This idea is not new. At the turn from 19th to 20th century, the emerging capitalism faced many critics, already highlighting its destructive forces on nature and society, from many perspectives, reaching from Christian conservatives to progressive socialists. For example, there were many cooperative movements promoting responsible forms of consumption, or youth movements praised environmental values. Many critics converged on the ideal that personal responsibility should be a core ethical principle in designing the economy. It is sobering to learn that much of our current troubles and controversies have a deep history. The political convulsions of the 20th century often disconnected these historical threads.
One of these threads is German Ordoliberalism in its original shape, a theory of the market economy created by German economists as an alternative to capitalism, emerging since the 1920s, and then laying the ground for the German ‘Social Market Economy’. But alas, Germany after WW II did not follow their advice in one most essential respect: Abolish all forms of limiting personal liability in the economy. The Ordoliberals were aware of the far-reaching consequences of this institution, including the shape of economic structure: with full personal liability, that would be dominated by small and medium scale companies, with a strong local orientation, and less destructive forces on the environment. This was an economics of the market economy that had learned the lessons of the early stage of capitalism. This lesson was forgotten. Germany created ‘welfare capitalism’, as addicted to growth as any other form of capitalism.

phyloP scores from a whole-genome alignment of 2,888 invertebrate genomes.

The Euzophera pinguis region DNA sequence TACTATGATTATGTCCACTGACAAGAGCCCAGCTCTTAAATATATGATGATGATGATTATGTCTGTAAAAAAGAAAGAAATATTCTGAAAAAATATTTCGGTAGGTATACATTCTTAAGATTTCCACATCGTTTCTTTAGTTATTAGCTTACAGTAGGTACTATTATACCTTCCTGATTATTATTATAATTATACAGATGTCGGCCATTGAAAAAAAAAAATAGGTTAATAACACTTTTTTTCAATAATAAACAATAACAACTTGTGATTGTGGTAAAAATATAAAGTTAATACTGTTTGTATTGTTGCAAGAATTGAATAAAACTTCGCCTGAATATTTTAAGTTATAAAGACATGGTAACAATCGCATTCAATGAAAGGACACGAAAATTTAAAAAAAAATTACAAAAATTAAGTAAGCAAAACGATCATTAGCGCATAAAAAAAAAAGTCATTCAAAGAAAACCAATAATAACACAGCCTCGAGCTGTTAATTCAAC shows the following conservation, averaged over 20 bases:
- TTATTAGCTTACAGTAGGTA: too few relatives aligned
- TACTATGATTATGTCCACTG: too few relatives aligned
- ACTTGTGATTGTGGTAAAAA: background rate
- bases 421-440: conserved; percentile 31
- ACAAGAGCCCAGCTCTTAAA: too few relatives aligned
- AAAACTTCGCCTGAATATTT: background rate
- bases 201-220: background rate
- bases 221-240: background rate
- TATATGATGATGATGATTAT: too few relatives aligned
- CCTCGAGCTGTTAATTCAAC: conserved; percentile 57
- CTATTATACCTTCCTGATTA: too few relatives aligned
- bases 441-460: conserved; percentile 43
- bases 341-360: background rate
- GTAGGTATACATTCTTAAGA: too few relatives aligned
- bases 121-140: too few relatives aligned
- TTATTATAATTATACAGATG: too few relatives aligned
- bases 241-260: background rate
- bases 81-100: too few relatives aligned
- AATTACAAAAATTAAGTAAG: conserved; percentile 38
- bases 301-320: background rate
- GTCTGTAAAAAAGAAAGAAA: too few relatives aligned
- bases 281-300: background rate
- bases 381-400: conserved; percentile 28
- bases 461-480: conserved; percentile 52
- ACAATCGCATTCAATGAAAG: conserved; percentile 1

Full personal liability creates full responsibility for our actions. That is essential to make us human and is just other side of the precious coin of freedom. By means of designing ourselves as responsible human agents in the economy, we regain control of technosphere evolution without turning to illusionary ideas of planning and designing its course from the vantage point of an omniscient ‘climate dictatorship’ – which increasingly emerges as the default soiution to our current crisis.